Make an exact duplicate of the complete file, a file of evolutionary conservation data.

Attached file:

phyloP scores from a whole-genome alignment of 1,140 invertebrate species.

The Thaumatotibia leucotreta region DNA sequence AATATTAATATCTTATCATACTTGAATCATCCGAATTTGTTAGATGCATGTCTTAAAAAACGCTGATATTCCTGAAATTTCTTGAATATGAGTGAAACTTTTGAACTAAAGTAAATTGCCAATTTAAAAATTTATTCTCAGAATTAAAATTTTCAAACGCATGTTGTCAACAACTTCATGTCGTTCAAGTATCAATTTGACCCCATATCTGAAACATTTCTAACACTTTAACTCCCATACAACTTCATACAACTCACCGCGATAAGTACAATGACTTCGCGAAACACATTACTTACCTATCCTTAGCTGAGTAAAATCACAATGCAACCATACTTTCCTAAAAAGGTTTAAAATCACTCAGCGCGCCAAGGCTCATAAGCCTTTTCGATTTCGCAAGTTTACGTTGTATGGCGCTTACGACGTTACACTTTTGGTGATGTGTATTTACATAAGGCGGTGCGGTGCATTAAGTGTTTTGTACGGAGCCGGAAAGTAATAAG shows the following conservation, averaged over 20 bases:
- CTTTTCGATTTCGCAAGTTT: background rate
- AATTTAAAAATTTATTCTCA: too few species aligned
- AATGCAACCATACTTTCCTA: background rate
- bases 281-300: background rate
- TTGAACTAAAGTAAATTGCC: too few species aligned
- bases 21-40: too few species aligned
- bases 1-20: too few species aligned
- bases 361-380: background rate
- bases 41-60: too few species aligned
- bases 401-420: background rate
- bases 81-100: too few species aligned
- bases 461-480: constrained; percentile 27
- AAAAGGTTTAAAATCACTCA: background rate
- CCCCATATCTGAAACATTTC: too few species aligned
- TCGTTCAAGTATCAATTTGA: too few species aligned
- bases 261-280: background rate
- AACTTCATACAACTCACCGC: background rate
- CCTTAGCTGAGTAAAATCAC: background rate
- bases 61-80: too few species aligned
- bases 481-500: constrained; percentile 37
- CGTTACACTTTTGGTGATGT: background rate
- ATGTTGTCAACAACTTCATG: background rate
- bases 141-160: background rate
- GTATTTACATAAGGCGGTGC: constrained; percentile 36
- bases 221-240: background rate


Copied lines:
phyloP scores from a whole-genome alignment of 1,140 invertebrate species.

The Thaumatotibia leucotreta region DNA sequence AATATTAATATCTTATCATACTTGAATCATCCGAATTTGTTAGATGCATGTCTTAAAAAACGCTGATATTCCTGAAATTTCTTGAATATGAGTGAAACTTTTGAACTAAAGTAAATTGCCAATTTAAAAATTTATTCTCAGAATTAAAATTTTCAAACGCATGTTGTCAACAACTTCATGTCGTTCAAGTATCAATTTGACCCCATATCTGAAACATTTCTAACACTTTAACTCCCATACAACTTCATACAACTCACCGCGATAAGTACAATGACTTCGCGAAACACATTACTTACCTATCCTTAGCTGAGTAAAATCACAATGCAACCATACTTTCCTAAAAAGGTTTAAAATCACTCAGCGCGCCAAGGCTCATAAGCCTTTTCGATTTCGCAAGTTTACGTTGTATGGCGCTTACGACGTTACACTTTTGGTGATGTGTATTTACATAAGGCGGTGCGGTGCATTAAGTGTTTTGTACGGAGCCGGAAAGTAATAAG shows the following conservation, averaged over 20 bases:
- CTTTTCGATTTCGCAAGTTT: background rate
- AATTTAAAAATTTATTCTCA: too few species aligned
- AATGCAACCATACTTTCCTA: background rate
- bases 281-300: background rate
- TTGAACTAAAGTAAATTGCC: too few species aligned
- bases 21-40: too few species aligned
- bases 1-20: too few species aligned
- bases 361-380: background rate
- bases 41-60: too few species aligned
- bases 401-420: background rate
- bases 81-100: too few species aligned
- bases 461-480: constrained; percentile 27
- AAAAGGTTTAAAATCACTCA: background rate
- CCCCATATCTGAAACATTTC: too few species aligned
- TCGTTCAAGTATCAATTTGA: too few species aligned
- bases 261-280: background rate
- AACTTCATACAACTCACCGC: background rate
- CCTTAGCTGAGTAAAATCAC: background rate
- bases 61-80: too few species aligned
- bases 481-500: constrained; percentile 37
- CGTTACACTTTTGGTGATGT: background rate
- ATGTTGTCAACAACTTCATG: background rate
- bases 141-160: background rate
- GTATTTACATAAGGCGGTGC: constrained; percentile 36
- bases 221-240: background rate